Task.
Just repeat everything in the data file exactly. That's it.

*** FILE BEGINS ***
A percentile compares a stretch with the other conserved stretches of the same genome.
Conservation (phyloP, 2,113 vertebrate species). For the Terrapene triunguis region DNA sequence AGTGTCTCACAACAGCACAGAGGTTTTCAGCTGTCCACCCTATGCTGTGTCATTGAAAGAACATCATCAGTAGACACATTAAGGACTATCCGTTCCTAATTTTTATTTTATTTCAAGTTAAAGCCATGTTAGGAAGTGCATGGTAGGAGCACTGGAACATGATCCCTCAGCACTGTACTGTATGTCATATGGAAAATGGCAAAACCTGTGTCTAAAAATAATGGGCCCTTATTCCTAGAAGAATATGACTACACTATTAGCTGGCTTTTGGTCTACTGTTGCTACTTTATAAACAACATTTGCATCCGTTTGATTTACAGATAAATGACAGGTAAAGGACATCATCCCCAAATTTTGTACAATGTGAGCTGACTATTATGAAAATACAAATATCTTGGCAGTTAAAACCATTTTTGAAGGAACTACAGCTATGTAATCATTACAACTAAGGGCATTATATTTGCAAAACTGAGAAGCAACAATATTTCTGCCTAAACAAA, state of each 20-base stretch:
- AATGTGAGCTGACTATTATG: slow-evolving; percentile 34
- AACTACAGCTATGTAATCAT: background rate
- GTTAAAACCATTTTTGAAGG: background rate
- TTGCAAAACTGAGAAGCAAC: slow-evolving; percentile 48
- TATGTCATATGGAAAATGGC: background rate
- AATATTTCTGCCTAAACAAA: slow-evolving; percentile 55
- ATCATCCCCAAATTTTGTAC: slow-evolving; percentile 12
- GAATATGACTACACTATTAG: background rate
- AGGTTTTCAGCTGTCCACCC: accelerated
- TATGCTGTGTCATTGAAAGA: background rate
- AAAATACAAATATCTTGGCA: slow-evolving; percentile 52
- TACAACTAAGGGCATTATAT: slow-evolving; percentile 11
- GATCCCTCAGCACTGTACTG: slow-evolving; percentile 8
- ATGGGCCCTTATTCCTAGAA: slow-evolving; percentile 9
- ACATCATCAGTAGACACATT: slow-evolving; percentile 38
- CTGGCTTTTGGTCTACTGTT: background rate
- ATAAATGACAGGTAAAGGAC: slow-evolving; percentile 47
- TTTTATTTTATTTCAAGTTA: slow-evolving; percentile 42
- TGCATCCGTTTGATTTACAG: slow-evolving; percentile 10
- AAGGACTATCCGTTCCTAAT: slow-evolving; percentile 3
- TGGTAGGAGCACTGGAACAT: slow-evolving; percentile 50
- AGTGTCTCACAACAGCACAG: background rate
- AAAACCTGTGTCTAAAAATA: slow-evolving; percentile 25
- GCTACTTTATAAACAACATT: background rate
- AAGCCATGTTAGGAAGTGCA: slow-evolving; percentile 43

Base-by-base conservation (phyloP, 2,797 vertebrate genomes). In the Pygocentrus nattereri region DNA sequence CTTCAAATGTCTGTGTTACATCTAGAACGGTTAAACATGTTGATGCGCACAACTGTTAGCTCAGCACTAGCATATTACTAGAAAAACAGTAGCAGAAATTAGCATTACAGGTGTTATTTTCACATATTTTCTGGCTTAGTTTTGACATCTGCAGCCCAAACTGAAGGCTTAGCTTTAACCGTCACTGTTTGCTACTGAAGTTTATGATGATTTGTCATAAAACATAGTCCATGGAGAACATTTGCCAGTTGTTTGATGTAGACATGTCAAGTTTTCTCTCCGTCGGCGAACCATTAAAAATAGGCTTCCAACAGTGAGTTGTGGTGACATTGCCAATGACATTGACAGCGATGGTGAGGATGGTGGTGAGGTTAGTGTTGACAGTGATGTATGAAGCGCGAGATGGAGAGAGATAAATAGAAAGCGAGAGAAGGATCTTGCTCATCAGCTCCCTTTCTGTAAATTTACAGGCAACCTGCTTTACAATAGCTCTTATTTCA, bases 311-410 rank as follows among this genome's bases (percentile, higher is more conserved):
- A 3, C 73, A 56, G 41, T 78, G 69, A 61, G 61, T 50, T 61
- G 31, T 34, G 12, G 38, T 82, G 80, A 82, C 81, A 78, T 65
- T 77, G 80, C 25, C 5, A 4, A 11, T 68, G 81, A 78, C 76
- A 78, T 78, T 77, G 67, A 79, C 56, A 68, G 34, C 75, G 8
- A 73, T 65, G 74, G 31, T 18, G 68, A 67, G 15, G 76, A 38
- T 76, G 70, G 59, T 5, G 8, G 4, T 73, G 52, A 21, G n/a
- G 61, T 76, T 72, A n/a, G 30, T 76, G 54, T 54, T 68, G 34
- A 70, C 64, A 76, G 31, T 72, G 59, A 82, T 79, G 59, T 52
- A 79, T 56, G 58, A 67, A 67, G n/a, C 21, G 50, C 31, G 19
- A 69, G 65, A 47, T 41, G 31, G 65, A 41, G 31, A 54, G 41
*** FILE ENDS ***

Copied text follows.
A percentile compares a stretch with the other conserved stretches of the same genome.
Conservation (phyloP, 2,113 vertebrate species). For the Terrapene triunguis region DNA sequence AGTGTCTCACAACAGCACAGAGGTTTTCAGCTGTCCACCCTATGCTGTGTCATTGAAAGAACATCATCAGTAGACACATTAAGGACTATCCGTTCCTAATTTTTATTTTATTTCAAGTTAAAGCCATGTTAGGAAGTGCATGGTAGGAGCACTGGAACATGATCCCTCAGCACTGTACTGTATGTCATATGGAAAATGGCAAAACCTGTGTCTAAAAATAATGGGCCCTTATTCCTAGAAGAATATGACTACACTATTAGCTGGCTTTTGGTCTACTGTTGCTACTTTATAAACAACATTTGCATCCGTTTGATTTACAGATAAATGACAGGTAAAGGACATCATCCCCAAATTTTGTACAATGTGAGCTGACTATTATGAAAATACAAATATCTTGGCAGTTAAAACCATTTTTGAAGGAACTACAGCTATGTAATCATTACAACTAAGGGCATTATATTTGCAAAACTGAGAAGCAACAATATTTCTGCCTAAACAAA, state of each 20-base stretch:
- AATGTGAGCTGACTATTATG: slow-evolving; percentile 34
- AACTACAGCTATGTAATCAT: background rate
- GTTAAAACCATTTTTGAAGG: background rate
- TTGCAAAACTGAGAAGCAAC: slow-evolving; percentile 48
- TATGTCATATGGAAAATGGC: background rate
- AATATTTCTGCCTAAACAAA: slow-evolving; percentile 55
- ATCATCCCCAAATTTTGTAC: slow-evolving; percentile 12
- GAATATGACTACACTATTAG: background rate
- AGGTTTTCAGCTGTCCACCC: accelerated
- TATGCTGTGTCATTGAAAGA: background rate
- AAAATACAAATATCTTGGCA: slow-evolving; percentile 52
- TACAACTAAGGGCATTATAT: slow-evolving; percentile 11
- GATCCCTCAGCACTGTACTG: slow-evolving; percentile 8
- ATGGGCCCTTATTCCTAGAA: slow-evolving; percentile 9
- ACATCATCAGTAGACACATT: slow-evolving; percentile 38
- CTGGCTTTTGGTCTACTGTT: background rate
- ATAAATGACAGGTAAAGGAC: slow-evolving; percentile 47
- TTTTATTTTATTTCAAGTTA: slow-evolving; percentile 42
- TGCATCCGTTTGATTTACAG: slow-evolving; percentile 10
- AAGGACTATCCGTTCCTAAT: slow-evolving; percentile 3
- TGGTAGGAGCACTGGAACAT: slow-evolving; percentile 50
- AGTGTCTCACAACAGCACAG: background rate
- AAAACCTGTGTCTAAAAATA: slow-evolving; percentile 25
- GCTACTTTATAAACAACATT: background rate
- AAGCCATGTTAGGAAGTGCA: slow-evolving; percentile 43

Base-by-base conservation (phyloP, 2,797 vertebrate genomes). In the Pygocentrus nattereri region DNA sequence CTTCAAATGTCTGTGTTACATCTAGAACGGTTAAACATGTTGATGCGCACAACTGTTAGCTCAGCACTAGCATATTACTAGAAAAACAGTAGCAGAAATTAGCATTACAGGTGTTATTTTCACATATTTTCTGGCTTAGTTTTGACATCTGCAGCCCAAACTGAAGGCTTAGCTTTAACCGTCACTGTTTGCTACTGAAGTTTATGATGATTTGTCATAAAACATAGTCCATGGAGAACATTTGCCAGTTGTTTGATGTAGACATGTCAAGTTTTCTCTCCGTCGGCGAACCATTAAAAATAGGCTTCCAACAGTGAGTTGTGGTGACATTGCCAATGACATTGACAGCGATGGTGAGGATGGTGGTGAGGTTAGTGTTGACAGTGATGTATGAAGCGCGAGATGGAGAGAGATAAATAGAAAGCGAGAGAAGGATCTTGCTCATCAGCTCCCTTTCTGTAAATTTACAGGCAACCTGCTTTACAATAGCTCTTATTTCA, bases 311-410 rank as follows among this genome's bases (percentile, higher is more conserved):
- A 3, C 73, A 56, G 41, T 78, G 69, A 61, G 61, T 50, T 61
- G 31, T 34, G 12, G 38, T 82, G 80, A 82, C 81, A 78, T 65
- T 77, G 80, C 25, C 5, A 4, A 11, T 68, G 81, A 78, C 76
- A 78, T 78, T 77, G 67, A 79, C 56, A 68, G 34, C 75, G 8
- A 73, T 65, G 74, G 31, T 18, G 68, A 67, G 15, G 76, A 38
- T 76, G 70, G 59, T 5, G 8, G 4, T 73, G 52, A 21, G n/a
- G 61, T 76, T 72, A n/a, G 30, T 76, G 54, T 54, T 68, G 34
- A 70, C 64, A 76, G 31, T 72, G 59, A 82, T 79, G 59, T 52
- A 79, T 56, G 58, A 67, A 67, G n/a, C 21, G 50, C 31, G 19
- A 69, G 65, A 47, T 41, G 31, G 65, A 41, G 31, A 54, G 41